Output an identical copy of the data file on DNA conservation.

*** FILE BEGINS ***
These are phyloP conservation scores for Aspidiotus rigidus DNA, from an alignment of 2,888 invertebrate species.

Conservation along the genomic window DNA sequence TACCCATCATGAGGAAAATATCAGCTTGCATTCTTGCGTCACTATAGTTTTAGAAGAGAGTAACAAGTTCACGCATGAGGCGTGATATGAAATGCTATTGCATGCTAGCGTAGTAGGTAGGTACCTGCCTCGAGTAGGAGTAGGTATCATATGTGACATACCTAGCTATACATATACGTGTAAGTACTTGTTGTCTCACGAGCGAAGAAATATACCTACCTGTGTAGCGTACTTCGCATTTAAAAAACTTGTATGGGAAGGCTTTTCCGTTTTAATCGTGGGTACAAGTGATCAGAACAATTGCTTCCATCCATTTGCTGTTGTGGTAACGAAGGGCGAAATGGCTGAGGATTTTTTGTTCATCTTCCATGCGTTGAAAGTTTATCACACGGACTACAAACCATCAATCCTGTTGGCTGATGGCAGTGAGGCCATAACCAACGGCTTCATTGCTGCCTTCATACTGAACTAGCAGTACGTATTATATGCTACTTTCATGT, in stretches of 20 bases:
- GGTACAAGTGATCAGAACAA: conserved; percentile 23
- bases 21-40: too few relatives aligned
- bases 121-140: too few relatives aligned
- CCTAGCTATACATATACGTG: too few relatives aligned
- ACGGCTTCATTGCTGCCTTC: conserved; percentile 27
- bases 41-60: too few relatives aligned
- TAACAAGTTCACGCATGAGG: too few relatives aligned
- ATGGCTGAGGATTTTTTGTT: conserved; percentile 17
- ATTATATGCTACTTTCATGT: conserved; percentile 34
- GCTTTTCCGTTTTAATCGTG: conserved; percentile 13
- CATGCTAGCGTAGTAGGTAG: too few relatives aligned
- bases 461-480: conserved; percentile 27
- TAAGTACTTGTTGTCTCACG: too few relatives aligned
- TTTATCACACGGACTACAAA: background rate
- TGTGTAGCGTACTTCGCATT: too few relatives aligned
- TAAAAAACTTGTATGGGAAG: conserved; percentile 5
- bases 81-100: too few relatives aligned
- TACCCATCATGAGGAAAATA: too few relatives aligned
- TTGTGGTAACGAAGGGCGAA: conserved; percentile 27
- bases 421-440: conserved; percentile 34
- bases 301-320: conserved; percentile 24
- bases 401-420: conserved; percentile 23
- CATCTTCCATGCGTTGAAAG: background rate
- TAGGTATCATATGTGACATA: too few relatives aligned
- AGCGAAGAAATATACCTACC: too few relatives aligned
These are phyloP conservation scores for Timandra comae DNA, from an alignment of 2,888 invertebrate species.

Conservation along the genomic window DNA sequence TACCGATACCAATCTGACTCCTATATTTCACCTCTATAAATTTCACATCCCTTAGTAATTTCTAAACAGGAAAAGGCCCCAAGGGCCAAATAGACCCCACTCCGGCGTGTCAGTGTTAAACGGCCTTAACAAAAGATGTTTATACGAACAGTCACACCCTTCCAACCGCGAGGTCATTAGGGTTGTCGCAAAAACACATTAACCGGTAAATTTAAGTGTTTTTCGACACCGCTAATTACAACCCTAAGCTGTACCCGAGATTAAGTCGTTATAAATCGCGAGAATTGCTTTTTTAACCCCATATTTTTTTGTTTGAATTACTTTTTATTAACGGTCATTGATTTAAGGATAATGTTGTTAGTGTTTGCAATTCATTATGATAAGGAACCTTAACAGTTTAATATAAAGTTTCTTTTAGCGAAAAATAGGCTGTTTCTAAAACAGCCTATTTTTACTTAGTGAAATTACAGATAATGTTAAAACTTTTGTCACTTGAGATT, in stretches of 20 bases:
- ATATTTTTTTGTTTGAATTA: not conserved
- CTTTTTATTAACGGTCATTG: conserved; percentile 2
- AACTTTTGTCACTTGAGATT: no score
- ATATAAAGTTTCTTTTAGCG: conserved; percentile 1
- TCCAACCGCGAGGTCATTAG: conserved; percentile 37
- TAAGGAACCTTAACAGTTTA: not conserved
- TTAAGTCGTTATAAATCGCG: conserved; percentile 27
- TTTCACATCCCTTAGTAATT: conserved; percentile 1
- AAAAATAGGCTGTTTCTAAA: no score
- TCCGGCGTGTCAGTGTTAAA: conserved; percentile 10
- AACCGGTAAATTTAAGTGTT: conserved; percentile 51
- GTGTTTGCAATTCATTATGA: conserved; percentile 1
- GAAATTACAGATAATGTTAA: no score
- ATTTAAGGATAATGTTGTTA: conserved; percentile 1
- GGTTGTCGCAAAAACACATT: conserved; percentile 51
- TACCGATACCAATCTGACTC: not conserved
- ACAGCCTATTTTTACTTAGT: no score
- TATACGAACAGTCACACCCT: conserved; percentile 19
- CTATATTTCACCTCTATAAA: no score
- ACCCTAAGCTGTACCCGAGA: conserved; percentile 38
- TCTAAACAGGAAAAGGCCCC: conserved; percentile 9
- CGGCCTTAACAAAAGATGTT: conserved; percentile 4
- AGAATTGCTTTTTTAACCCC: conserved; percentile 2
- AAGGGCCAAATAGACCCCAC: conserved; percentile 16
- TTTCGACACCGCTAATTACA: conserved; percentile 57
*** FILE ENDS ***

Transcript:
These are phyloP conservation scores for Aspidiotus rigidus DNA, from an alignment of 2,888 invertebrate species.

Conservation along the genomic window DNA sequence TACCCATCATGAGGAAAATATCAGCTTGCATTCTTGCGTCACTATAGTTTTAGAAGAGAGTAACAAGTTCACGCATGAGGCGTGATATGAAATGCTATTGCATGCTAGCGTAGTAGGTAGGTACCTGCCTCGAGTAGGAGTAGGTATCATATGTGACATACCTAGCTATACATATACGTGTAAGTACTTGTTGTCTCACGAGCGAAGAAATATACCTACCTGTGTAGCGTACTTCGCATTTAAAAAACTTGTATGGGAAGGCTTTTCCGTTTTAATCGTGGGTACAAGTGATCAGAACAATTGCTTCCATCCATTTGCTGTTGTGGTAACGAAGGGCGAAATGGCTGAGGATTTTTTGTTCATCTTCCATGCGTTGAAAGTTTATCACACGGACTACAAACCATCAATCCTGTTGGCTGATGGCAGTGAGGCCATAACCAACGGCTTCATTGCTGCCTTCATACTGAACTAGCAGTACGTATTATATGCTACTTTCATGT, in stretches of 20 bases:
- GGTACAAGTGATCAGAACAA: conserved; percentile 23
- bases 21-40: too few relatives aligned
- bases 121-140: too few relatives aligned
- CCTAGCTATACATATACGTG: too few relatives aligned
- ACGGCTTCATTGCTGCCTTC: conserved; percentile 27
- bases 41-60: too few relatives aligned
- TAACAAGTTCACGCATGAGG: too few relatives aligned
- ATGGCTGAGGATTTTTTGTT: conserved; percentile 17
- ATTATATGCTACTTTCATGT: conserved; percentile 34
- GCTTTTCCGTTTTAATCGTG: conserved; percentile 13
- CATGCTAGCGTAGTAGGTAG: too few relatives aligned
- bases 461-480: conserved; percentile 27
- TAAGTACTTGTTGTCTCACG: too few relatives aligned
- TTTATCACACGGACTACAAA: background rate
- TGTGTAGCGTACTTCGCATT: too few relatives aligned
- TAAAAAACTTGTATGGGAAG: conserved; percentile 5
- bases 81-100: too few relatives aligned
- TACCCATCATGAGGAAAATA: too few relatives aligned
- TTGTGGTAACGAAGGGCGAA: conserved; percentile 27
- bases 421-440: conserved; percentile 34
- bases 301-320: conserved; percentile 24
- bases 401-420: conserved; percentile 23
- CATCTTCCATGCGTTGAAAG: background rate
- TAGGTATCATATGTGACATA: too few relatives aligned
- AGCGAAGAAATATACCTACC: too few relatives aligned
These are phyloP conservation scores for Timandra comae DNA, from an alignment of 2,888 invertebrate species.

Conservation along the genomic window DNA sequence TACCGATACCAATCTGACTCCTATATTTCACCTCTATAAATTTCACATCCCTTAGTAATTTCTAAACAGGAAAAGGCCCCAAGGGCCAAATAGACCCCACTCCGGCGTGTCAGTGTTAAACGGCCTTAACAAAAGATGTTTATACGAACAGTCACACCCTTCCAACCGCGAGGTCATTAGGGTTGTCGCAAAAACACATTAACCGGTAAATTTAAGTGTTTTTCGACACCGCTAATTACAACCCTAAGCTGTACCCGAGATTAAGTCGTTATAAATCGCGAGAATTGCTTTTTTAACCCCATATTTTTTTGTTTGAATTACTTTTTATTAACGGTCATTGATTTAAGGATAATGTTGTTAGTGTTTGCAATTCATTATGATAAGGAACCTTAACAGTTTAATATAAAGTTTCTTTTAGCGAAAAATAGGCTGTTTCTAAAACAGCCTATTTTTACTTAGTGAAATTACAGATAATGTTAAAACTTTTGTCACTTGAGATT, in stretches of 20 bases:
- ATATTTTTTTGTTTGAATTA: not conserved
- CTTTTTATTAACGGTCATTG: conserved; percentile 2
- AACTTTTGTCACTTGAGATT: no score
- ATATAAAGTTTCTTTTAGCG: conserved; percentile 1
- TCCAACCGCGAGGTCATTAG: conserved; percentile 37
- TAAGGAACCTTAACAGTTTA: not conserved
- TTAAGTCGTTATAAATCGCG: conserved; percentile 27
- TTTCACATCCCTTAGTAATT: conserved; percentile 1
- AAAAATAGGCTGTTTCTAAA: no score
- TCCGGCGTGTCAGTGTTAAA: conserved; percentile 10
- AACCGGTAAATTTAAGTGTT: conserved; percentile 51
- GTGTTTGCAATTCATTATGA: conserved; percentile 1
- GAAATTACAGATAATGTTAA: no score
- ATTTAAGGATAATGTTGTTA: conserved; percentile 1
- GGTTGTCGCAAAAACACATT: conserved; percentile 51
- TACCGATACCAATCTGACTC: not conserved
- ACAGCCTATTTTTACTTAGT: no score
- TATACGAACAGTCACACCCT: conserved; percentile 19
- CTATATTTCACCTCTATAAA: no score
- ACCCTAAGCTGTACCCGAGA: conserved; percentile 38
- TCTAAACAGGAAAAGGCCCC: conserved; percentile 9
- CGGCCTTAACAAAAGATGTT: conserved; percentile 4
- AGAATTGCTTTTTTAACCCC: conserved; percentile 2
- AAGGGCCAAATAGACCCCAC: conserved; percentile 16
- TTTCGACACCGCTAATTACA: conserved; percentile 57